Step by step: How to host a successful grand opening event for your small business

Friday, August 05, 2022

Congratulations! If you’re reading this, you’re likely already quite a few steps into your entrepreneurial journey. We’re guessing you’ve checked the big ticket items off your list – like business plan, name, location, permits, inventory and services (depending on your industry) – and now are looking ahead to opening day.

Not there yet? Back up and check out our Start-Up Path for Entrepreneurs course. We cover everything from writing a business plan to securing funding to help you get started.

Or maybe you’ve been in business for years already, and are preparing to open your second (or third or fourth) location — one just as deserving of a ribbon cutting and just as much in need of a grand opening event plan.

We designed this guide to help small business owners get to and through a successful grand opening day. Feel free to jump ahead to wherever you are in the process.

Keep in mind these are fairly universal to-do’s: Depending on your industry and offerings, you’ll have additional items to check off your list — like menu design for coffee shops, uniforms for restaurants, inventory for retail stores, equipment for salons and so on.

3 month

3+ months before opening day

Claim your name

Don’t sleep on trademarking your business name. If you don’t register it, someone else – at some point – likely will. Once that’s set, purchase your web domain and secure your social media handles. Even if you don’t plan on using all of them right away (or at all – maybe TikTok just isn’t where your target audience is), you’ll still want to claim the accounts before any other business or individual does. Nothing puts a wrench in a marketing strategy like finding out someone else is using your name.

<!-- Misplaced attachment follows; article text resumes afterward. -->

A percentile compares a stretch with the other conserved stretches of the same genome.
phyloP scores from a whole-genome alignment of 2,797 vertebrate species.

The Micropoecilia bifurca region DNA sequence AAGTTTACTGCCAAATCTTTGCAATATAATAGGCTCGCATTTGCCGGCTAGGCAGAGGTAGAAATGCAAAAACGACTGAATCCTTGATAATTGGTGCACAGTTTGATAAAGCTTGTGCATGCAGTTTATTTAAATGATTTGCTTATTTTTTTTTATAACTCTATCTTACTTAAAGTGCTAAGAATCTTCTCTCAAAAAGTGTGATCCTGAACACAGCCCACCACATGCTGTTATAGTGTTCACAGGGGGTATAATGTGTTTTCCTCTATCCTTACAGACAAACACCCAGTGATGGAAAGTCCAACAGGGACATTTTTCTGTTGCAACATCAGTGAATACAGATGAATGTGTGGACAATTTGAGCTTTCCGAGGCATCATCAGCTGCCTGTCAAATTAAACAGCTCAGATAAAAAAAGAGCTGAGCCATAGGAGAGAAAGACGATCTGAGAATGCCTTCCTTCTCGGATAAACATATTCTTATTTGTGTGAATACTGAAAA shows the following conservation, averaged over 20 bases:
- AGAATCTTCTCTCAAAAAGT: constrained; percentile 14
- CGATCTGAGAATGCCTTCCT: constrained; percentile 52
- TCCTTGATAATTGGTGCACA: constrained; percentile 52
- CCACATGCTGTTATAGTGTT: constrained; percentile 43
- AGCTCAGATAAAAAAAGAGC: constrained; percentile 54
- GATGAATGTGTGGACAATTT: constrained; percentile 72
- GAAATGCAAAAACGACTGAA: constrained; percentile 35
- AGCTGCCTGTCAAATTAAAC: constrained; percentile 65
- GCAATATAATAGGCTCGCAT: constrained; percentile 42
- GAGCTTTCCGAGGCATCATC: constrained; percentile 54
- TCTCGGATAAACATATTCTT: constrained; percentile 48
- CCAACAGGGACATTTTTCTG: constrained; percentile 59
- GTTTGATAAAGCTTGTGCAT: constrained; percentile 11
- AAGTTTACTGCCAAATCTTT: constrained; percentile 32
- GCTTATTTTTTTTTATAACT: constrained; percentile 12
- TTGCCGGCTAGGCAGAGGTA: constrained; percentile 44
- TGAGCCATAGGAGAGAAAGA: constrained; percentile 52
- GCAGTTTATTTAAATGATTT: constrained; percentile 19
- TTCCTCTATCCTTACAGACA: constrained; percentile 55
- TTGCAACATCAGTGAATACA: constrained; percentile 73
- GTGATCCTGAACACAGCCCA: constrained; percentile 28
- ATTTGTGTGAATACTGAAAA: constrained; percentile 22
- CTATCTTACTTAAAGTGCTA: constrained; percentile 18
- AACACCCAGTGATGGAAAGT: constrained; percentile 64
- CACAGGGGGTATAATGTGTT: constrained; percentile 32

Don’t make technology an afterthought

Your technology needs depend on the nature of your small business, but generally, you can count on needing:

  • Payment solution — a provider and potentially device(s)

  • Payroll software, likely with time tracking features

  • Accounting software

  • A point of sale system if you’re selling food or physical goods

You may also need:

  • An ecommerce or website platform

  • Email marketing software

  • Appointment booking platform

  • Customer relationship management (CRM) software

If you’ve already secured all of your small business financial technology, that’s great — go ahead and skip this section. If not, let’s back up and help you do so, because these are not always easy decisions, may take time to set up and simply cannot be left until the last minute.

What small business fintech do I need?

If you accept payments, you need some sort of small business payments solution. That could be billing and invoicing software, but more likely – especially as a brick-and-mortar business – you’re looking for a payment processor: A system that authorizes transactions, serving as a sort of facilitator between you and the credit card company, bank or other financial institutions involved.